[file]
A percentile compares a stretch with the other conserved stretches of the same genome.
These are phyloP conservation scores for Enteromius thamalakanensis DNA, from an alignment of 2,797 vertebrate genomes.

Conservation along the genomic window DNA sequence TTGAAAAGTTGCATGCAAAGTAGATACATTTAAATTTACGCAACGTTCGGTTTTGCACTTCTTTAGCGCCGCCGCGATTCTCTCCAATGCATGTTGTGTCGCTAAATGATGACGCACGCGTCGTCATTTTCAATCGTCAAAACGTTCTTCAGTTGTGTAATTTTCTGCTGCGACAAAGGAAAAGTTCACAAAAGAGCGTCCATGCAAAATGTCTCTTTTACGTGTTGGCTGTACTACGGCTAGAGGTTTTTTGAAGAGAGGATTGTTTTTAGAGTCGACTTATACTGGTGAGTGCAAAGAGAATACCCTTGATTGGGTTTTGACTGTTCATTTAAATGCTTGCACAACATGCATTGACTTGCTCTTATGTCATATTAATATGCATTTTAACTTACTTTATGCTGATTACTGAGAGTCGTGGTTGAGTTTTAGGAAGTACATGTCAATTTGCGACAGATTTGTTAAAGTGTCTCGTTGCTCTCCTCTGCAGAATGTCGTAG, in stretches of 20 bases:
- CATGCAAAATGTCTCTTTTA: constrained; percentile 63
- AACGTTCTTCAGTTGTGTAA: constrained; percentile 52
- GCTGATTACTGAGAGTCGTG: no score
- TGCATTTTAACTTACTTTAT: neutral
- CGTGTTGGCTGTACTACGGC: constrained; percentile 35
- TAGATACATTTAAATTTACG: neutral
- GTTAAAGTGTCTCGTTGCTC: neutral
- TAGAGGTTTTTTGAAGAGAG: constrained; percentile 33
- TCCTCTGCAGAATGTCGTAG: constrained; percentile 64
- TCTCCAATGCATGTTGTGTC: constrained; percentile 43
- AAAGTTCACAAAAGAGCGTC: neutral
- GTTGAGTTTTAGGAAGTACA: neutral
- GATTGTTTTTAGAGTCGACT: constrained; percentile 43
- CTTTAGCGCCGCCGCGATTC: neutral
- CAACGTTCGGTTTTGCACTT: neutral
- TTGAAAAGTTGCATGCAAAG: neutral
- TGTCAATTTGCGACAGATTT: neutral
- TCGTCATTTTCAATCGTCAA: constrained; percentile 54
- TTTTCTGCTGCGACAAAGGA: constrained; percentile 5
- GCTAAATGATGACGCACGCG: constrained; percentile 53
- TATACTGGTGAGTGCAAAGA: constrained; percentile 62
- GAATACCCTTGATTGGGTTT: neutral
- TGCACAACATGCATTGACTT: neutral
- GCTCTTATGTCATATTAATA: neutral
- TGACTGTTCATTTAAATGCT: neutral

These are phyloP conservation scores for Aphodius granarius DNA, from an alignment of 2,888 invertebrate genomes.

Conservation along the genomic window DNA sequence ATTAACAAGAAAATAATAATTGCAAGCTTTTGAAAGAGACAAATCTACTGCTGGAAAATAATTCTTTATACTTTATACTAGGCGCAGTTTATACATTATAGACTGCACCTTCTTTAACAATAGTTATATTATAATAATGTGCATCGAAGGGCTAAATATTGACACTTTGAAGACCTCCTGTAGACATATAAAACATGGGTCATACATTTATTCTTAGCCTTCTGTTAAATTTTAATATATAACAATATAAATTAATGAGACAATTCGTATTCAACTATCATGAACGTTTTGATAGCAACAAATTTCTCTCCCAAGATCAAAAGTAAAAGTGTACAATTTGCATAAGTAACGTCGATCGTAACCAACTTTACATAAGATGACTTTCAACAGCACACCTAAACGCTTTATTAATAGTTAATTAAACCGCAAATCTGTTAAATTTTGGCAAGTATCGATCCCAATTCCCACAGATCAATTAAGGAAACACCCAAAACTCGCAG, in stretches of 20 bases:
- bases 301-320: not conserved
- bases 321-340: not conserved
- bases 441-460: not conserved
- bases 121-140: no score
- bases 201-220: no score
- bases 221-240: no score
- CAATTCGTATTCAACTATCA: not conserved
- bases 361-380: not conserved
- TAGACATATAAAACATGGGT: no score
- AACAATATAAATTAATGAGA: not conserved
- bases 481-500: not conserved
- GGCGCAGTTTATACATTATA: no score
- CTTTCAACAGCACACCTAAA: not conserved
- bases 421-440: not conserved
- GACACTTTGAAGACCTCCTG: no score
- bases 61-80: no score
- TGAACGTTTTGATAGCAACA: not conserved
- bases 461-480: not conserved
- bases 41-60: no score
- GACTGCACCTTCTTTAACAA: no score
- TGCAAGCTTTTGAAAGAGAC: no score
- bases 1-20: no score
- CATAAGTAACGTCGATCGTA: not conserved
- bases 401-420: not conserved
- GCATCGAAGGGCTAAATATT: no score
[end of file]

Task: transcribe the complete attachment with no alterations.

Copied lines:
A percentile compares a stretch with the other conserved stretches of the same genome.
These are phyloP conservation scores for Enteromius thamalakanensis DNA, from an alignment of 2,797 vertebrate genomes.

Conservation along the genomic window DNA sequence TTGAAAAGTTGCATGCAAAGTAGATACATTTAAATTTACGCAACGTTCGGTTTTGCACTTCTTTAGCGCCGCCGCGATTCTCTCCAATGCATGTTGTGTCGCTAAATGATGACGCACGCGTCGTCATTTTCAATCGTCAAAACGTTCTTCAGTTGTGTAATTTTCTGCTGCGACAAAGGAAAAGTTCACAAAAGAGCGTCCATGCAAAATGTCTCTTTTACGTGTTGGCTGTACTACGGCTAGAGGTTTTTTGAAGAGAGGATTGTTTTTAGAGTCGACTTATACTGGTGAGTGCAAAGAGAATACCCTTGATTGGGTTTTGACTGTTCATTTAAATGCTTGCACAACATGCATTGACTTGCTCTTATGTCATATTAATATGCATTTTAACTTACTTTATGCTGATTACTGAGAGTCGTGGTTGAGTTTTAGGAAGTACATGTCAATTTGCGACAGATTTGTTAAAGTGTCTCGTTGCTCTCCTCTGCAGAATGTCGTAG, in stretches of 20 bases:
- CATGCAAAATGTCTCTTTTA: constrained; percentile 63
- AACGTTCTTCAGTTGTGTAA: constrained; percentile 52
- GCTGATTACTGAGAGTCGTG: no score
- TGCATTTTAACTTACTTTAT: neutral
- CGTGTTGGCTGTACTACGGC: constrained; percentile 35
- TAGATACATTTAAATTTACG: neutral
- GTTAAAGTGTCTCGTTGCTC: neutral
- TAGAGGTTTTTTGAAGAGAG: constrained; percentile 33
- TCCTCTGCAGAATGTCGTAG: constrained; percentile 64
- TCTCCAATGCATGTTGTGTC: constrained; percentile 43
- AAAGTTCACAAAAGAGCGTC: neutral
- GTTGAGTTTTAGGAAGTACA: neutral
- GATTGTTTTTAGAGTCGACT: constrained; percentile 43
- CTTTAGCGCCGCCGCGATTC: neutral
- CAACGTTCGGTTTTGCACTT: neutral
- TTGAAAAGTTGCATGCAAAG: neutral
- TGTCAATTTGCGACAGATTT: neutral
- TCGTCATTTTCAATCGTCAA: constrained; percentile 54
- TTTTCTGCTGCGACAAAGGA: constrained; percentile 5
- GCTAAATGATGACGCACGCG: constrained; percentile 53
- TATACTGGTGAGTGCAAAGA: constrained; percentile 62
- GAATACCCTTGATTGGGTTT: neutral
- TGCACAACATGCATTGACTT: neutral
- GCTCTTATGTCATATTAATA: neutral
- TGACTGTTCATTTAAATGCT: neutral

These are phyloP conservation scores for Aphodius granarius DNA, from an alignment of 2,888 invertebrate genomes.

Conservation along the genomic window DNA sequence ATTAACAAGAAAATAATAATTGCAAGCTTTTGAAAGAGACAAATCTACTGCTGGAAAATAATTCTTTATACTTTATACTAGGCGCAGTTTATACATTATAGACTGCACCTTCTTTAACAATAGTTATATTATAATAATGTGCATCGAAGGGCTAAATATTGACACTTTGAAGACCTCCTGTAGACATATAAAACATGGGTCATACATTTATTCTTAGCCTTCTGTTAAATTTTAATATATAACAATATAAATTAATGAGACAATTCGTATTCAACTATCATGAACGTTTTGATAGCAACAAATTTCTCTCCCAAGATCAAAAGTAAAAGTGTACAATTTGCATAAGTAACGTCGATCGTAACCAACTTTACATAAGATGACTTTCAACAGCACACCTAAACGCTTTATTAATAGTTAATTAAACCGCAAATCTGTTAAATTTTGGCAAGTATCGATCCCAATTCCCACAGATCAATTAAGGAAACACCCAAAACTCGCAG, in stretches of 20 bases:
- bases 301-320: not conserved
- bases 321-340: not conserved
- bases 441-460: not conserved
- bases 121-140: no score
- bases 201-220: no score
- bases 221-240: no score
- CAATTCGTATTCAACTATCA: not conserved
- bases 361-380: not conserved
- TAGACATATAAAACATGGGT: no score
- AACAATATAAATTAATGAGA: not conserved
- bases 481-500: not conserved
- GGCGCAGTTTATACATTATA: no score
- CTTTCAACAGCACACCTAAA: not conserved
- bases 421-440: not conserved
- GACACTTTGAAGACCTCCTG: no score
- bases 61-80: no score
- TGAACGTTTTGATAGCAACA: not conserved
- bases 461-480: not conserved
- bases 41-60: no score
- GACTGCACCTTCTTTAACAA: no score
- TGCAAGCTTTTGAAAGAGAC: no score
- bases 1-20: no score
- CATAAGTAACGTCGATCGTA: not conserved
- bases 401-420: not conserved
- GCATCGAAGGGCTAAATATT: no score